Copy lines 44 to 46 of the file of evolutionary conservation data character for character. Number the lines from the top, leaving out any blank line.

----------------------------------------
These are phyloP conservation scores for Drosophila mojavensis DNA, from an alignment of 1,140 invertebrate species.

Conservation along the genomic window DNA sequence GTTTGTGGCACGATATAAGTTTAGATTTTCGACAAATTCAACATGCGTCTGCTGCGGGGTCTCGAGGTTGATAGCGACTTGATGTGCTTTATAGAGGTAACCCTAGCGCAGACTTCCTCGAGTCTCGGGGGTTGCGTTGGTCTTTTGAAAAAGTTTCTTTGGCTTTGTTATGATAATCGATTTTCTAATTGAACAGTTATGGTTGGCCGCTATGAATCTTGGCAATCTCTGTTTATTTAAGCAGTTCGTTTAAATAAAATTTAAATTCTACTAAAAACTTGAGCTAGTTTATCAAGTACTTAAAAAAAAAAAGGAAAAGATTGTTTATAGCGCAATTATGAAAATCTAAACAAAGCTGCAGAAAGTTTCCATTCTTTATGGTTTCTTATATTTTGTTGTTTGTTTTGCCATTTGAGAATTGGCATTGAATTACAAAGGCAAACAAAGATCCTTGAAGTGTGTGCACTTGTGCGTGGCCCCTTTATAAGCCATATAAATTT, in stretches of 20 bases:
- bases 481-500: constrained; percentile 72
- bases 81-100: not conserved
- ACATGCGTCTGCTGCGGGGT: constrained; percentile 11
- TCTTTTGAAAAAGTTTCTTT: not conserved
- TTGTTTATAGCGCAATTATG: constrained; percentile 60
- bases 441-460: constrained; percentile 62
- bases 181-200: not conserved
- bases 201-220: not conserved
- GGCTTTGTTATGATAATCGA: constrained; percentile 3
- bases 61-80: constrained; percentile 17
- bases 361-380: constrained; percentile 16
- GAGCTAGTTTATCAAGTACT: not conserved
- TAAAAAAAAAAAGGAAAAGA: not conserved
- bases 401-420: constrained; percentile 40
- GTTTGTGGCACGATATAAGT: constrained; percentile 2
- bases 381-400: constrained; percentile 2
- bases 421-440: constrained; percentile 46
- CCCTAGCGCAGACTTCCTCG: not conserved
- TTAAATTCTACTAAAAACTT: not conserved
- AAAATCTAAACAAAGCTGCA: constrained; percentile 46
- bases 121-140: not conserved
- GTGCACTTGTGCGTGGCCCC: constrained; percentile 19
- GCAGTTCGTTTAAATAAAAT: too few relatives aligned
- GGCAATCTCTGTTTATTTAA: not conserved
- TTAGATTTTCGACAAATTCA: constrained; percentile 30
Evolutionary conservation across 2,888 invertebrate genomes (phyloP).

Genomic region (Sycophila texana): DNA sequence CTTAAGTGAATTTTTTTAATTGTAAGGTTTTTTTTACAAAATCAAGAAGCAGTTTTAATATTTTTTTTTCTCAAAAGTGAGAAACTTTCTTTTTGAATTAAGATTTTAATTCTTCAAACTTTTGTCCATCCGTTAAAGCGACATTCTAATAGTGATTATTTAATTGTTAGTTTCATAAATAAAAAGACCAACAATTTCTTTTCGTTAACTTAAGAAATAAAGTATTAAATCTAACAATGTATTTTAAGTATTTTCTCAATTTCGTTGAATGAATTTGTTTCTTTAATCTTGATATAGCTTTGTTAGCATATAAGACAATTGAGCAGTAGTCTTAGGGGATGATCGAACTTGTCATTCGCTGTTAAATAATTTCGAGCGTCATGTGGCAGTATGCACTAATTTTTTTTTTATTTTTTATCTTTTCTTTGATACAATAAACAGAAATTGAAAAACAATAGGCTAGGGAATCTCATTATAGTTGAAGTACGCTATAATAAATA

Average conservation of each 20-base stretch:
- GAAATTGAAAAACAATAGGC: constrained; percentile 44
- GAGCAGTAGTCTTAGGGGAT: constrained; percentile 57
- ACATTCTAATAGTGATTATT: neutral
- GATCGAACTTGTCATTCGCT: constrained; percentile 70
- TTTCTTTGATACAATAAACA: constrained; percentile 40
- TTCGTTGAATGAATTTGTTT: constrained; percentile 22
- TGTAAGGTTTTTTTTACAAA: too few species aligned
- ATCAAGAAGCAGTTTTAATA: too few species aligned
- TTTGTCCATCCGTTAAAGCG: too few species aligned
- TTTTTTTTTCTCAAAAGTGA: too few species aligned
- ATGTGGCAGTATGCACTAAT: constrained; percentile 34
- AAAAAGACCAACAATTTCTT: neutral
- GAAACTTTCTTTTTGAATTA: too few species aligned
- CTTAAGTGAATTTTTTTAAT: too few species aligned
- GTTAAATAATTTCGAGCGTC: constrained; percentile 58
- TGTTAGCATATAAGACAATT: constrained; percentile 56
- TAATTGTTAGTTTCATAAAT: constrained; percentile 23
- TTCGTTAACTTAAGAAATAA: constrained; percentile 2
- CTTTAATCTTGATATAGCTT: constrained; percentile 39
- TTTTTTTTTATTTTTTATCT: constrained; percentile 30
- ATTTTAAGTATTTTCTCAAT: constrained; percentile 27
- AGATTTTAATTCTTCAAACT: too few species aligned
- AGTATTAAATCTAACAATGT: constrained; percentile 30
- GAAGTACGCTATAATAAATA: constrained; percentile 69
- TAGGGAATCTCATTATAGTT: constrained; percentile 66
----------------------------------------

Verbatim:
- CTTAAGTGAATTTTTTTAAT: too few species aligned
- GTTAAATAATTTCGAGCGTC: constrained; percentile 58
- TGTTAGCATATAAGACAATT: constrained; percentile 56